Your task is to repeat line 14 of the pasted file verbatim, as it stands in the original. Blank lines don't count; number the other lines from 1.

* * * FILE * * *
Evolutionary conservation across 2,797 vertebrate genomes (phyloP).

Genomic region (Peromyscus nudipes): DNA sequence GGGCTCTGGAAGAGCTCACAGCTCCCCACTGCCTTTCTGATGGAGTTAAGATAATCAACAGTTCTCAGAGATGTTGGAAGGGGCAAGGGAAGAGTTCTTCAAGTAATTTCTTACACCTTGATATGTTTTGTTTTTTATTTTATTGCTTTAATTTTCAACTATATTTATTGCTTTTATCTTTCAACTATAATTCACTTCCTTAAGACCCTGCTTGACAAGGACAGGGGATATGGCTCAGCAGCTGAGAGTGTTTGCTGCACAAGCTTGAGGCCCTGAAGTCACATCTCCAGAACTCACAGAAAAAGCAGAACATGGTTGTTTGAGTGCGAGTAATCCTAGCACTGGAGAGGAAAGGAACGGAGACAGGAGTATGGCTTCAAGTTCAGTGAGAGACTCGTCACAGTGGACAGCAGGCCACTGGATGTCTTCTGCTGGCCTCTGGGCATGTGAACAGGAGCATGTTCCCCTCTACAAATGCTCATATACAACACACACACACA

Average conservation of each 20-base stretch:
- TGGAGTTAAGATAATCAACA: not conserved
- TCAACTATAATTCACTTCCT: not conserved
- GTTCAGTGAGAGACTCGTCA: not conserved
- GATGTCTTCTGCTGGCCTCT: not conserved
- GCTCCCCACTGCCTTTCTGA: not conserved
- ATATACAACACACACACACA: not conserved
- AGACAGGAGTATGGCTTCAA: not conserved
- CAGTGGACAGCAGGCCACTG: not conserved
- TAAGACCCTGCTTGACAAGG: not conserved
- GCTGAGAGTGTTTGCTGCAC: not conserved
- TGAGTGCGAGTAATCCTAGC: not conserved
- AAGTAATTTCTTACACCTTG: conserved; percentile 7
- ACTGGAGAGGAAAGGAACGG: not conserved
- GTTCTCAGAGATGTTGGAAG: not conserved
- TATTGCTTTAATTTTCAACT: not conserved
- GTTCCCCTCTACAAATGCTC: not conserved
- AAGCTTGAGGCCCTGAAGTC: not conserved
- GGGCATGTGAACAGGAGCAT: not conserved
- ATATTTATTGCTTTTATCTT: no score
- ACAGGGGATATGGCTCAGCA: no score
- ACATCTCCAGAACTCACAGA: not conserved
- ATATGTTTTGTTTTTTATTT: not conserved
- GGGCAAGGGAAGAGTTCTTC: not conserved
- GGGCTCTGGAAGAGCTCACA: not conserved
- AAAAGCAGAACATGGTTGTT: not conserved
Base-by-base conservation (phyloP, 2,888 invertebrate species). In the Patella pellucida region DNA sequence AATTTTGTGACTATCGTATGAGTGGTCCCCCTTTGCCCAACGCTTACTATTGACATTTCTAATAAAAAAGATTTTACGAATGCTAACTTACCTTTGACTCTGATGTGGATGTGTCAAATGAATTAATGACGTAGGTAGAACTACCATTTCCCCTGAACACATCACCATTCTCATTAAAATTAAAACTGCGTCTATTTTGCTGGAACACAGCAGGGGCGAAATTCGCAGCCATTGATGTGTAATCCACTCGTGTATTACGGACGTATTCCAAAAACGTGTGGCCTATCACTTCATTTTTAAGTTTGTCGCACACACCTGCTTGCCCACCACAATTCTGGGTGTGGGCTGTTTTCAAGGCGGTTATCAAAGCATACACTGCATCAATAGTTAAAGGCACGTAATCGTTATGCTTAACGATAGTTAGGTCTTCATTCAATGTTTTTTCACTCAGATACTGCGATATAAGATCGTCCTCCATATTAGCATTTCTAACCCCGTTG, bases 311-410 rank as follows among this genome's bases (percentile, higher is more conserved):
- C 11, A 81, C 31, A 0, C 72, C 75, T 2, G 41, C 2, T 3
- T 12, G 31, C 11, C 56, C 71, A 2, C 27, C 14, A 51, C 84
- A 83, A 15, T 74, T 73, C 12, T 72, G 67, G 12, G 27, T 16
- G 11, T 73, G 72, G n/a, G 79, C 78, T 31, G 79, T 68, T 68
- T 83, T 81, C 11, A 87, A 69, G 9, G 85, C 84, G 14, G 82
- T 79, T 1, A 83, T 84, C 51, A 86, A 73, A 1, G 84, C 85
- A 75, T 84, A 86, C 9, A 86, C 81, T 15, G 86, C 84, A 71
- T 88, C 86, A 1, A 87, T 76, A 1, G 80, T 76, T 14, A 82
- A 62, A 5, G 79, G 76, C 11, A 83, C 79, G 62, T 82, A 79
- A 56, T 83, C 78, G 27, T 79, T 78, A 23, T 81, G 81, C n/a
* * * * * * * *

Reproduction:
- TGAGTGCGAGTAATCCTAGC: not conserved